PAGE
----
Our results also show that long-term temperature increases have minor effects on NEA and DEA in dry tundra plant communities, contrary to our hypothesis; other variables such as soil water content, SOM, and pH seem to be more important. However, DEA also appears to be positively affected by the presence of roots. Denitrifiers, in contrast to nitrifiers, are heterotrophs and denitrification is never limited as a result of there being insufficient denitrifiers present, because they usually constitute a reasonably large fraction of the bacterial population in soils ( Myrold, 1999). Root tissue quality may play a key role in the responses of microbial communities to a changing environment (Zak et al., 2000), and as the C:N ratio decreases with increasing SRL (Pregitzer et al., 2002) the availability of rhizodeposits is likely to increase. Thus, the positive relationship between root variables and DEA suggests that the denitrifiers may use C derived from rhizodeposition.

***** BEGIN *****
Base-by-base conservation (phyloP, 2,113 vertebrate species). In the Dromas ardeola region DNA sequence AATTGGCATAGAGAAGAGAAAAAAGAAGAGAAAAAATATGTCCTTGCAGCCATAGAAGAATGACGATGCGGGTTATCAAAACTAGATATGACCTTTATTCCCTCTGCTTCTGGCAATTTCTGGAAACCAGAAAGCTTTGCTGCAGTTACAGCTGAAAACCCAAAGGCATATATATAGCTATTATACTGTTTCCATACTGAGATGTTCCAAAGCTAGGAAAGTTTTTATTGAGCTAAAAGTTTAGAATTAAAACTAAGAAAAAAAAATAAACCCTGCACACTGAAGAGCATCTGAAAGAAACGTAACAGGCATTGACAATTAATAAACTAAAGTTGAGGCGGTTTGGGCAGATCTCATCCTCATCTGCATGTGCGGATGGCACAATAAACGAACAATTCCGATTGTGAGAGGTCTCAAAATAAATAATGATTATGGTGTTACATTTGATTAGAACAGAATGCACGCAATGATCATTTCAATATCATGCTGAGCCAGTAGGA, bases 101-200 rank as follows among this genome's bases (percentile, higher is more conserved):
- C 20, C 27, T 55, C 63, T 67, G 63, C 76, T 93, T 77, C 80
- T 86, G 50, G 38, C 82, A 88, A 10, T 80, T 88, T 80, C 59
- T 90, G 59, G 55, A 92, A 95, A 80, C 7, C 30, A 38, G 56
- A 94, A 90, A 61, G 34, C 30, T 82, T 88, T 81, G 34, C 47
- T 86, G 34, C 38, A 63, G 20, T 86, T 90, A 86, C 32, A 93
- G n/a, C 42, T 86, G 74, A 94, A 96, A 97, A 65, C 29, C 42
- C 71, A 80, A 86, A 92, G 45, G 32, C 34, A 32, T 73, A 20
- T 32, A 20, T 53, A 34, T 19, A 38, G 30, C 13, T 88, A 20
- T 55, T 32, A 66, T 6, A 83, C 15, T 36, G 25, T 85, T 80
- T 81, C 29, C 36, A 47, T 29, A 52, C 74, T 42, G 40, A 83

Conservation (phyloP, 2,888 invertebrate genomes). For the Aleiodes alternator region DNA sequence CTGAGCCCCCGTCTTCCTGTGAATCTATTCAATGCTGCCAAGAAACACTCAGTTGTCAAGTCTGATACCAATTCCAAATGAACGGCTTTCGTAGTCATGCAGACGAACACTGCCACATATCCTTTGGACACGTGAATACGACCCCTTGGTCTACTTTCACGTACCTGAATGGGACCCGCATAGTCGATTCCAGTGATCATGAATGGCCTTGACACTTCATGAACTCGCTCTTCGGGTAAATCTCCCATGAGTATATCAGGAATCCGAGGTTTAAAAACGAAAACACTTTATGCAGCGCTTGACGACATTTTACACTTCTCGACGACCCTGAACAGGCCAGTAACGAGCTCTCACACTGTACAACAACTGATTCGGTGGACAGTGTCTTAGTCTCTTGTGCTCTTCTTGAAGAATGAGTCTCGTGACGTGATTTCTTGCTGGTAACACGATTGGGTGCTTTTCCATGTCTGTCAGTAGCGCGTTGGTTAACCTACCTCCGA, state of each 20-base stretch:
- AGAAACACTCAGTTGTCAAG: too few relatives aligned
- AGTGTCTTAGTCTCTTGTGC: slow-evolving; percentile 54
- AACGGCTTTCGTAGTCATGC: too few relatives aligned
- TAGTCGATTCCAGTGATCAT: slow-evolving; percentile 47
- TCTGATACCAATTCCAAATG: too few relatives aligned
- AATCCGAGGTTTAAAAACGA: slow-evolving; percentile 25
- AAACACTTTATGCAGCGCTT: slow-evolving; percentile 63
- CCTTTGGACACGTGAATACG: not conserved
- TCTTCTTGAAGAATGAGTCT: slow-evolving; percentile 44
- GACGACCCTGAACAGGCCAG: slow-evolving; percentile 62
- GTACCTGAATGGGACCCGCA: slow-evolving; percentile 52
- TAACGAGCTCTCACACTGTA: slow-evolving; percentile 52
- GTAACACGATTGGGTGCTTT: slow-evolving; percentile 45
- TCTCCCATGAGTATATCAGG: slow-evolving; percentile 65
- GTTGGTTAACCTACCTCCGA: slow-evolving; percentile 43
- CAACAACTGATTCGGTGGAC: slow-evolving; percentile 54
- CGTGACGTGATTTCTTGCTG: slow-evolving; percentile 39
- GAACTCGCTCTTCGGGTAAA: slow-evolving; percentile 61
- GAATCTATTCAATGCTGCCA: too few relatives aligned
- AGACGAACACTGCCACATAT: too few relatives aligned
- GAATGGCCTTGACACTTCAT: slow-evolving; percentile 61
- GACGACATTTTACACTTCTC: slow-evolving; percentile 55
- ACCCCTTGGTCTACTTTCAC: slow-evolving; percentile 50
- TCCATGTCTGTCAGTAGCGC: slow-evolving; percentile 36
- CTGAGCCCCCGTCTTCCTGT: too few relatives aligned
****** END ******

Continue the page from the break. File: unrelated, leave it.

Another interesting finding from our study is the tendency for the depth of the organic soil horizon in warmed plots in the dry heath to increase. These plots also exhibit increased SRL and SRA. In contrast to predictions by models indicating that tundra ecosystems will predominantly be C sources if temperatures increase (ACIA, 2005), this may suggest that incorporation of C into this ecosystem is occurring, hence the positive relationship between roots and DEA. In a warming experiment in a boreal forest, Majdi & Öhrvik (2004) found that warming led to increased root production and mortality. Moreover, Reich et al. (1998) found root respiration and N uptake to be highly correlated with SRL among nine boreal tree species, and Joslin et al. (2006) showed that fine roots (< 0.5 mm) turned over more rapidly than 0.5–2 mm roots. Because SRL increased in the dry heath in our study as a consequence of warming, it is likely that the root turnover also increased. This may have contributed to the increased depth of the organic horizon. Furthermore, Kuzyakov (2002) identified three scenarios in which rhizosphere priming by root exudates and/or nutrient uptake by roots may adversely affect SOM decomposition. Firstly, roots may take up the exudates in sufficient quantities to reduce the amounts of available C and thus microbial activity, leading to reduced rates of SOM decomposition. Secondly, when two substrates with very different availabilities (e.g. exudates and SOM) are present at a single location, micro-organisms generally use the readily available source (the exudates) first, so the rate of decomposition of the less readily available one (SOM) may decline, at least initially. Thirdly, as microbial growth in the rhizosphere is limited by N availability, root uptake of N may increase the competition for nutrients and decrease microbial growth and metabolism, thereby depressing SOM decomposition. The third scenario, in combination with increased root turnover, may explain our results, as it has been suggested that certain microbes living in tundra soils are N limited (Schimel & Weintraub, 2003) and that plants out-compete them for N as SRL increases. Consequently, microbial growth and metabolism are inhibited, thereby depressing SOM decomposition and as a result the organic layer increases in depth.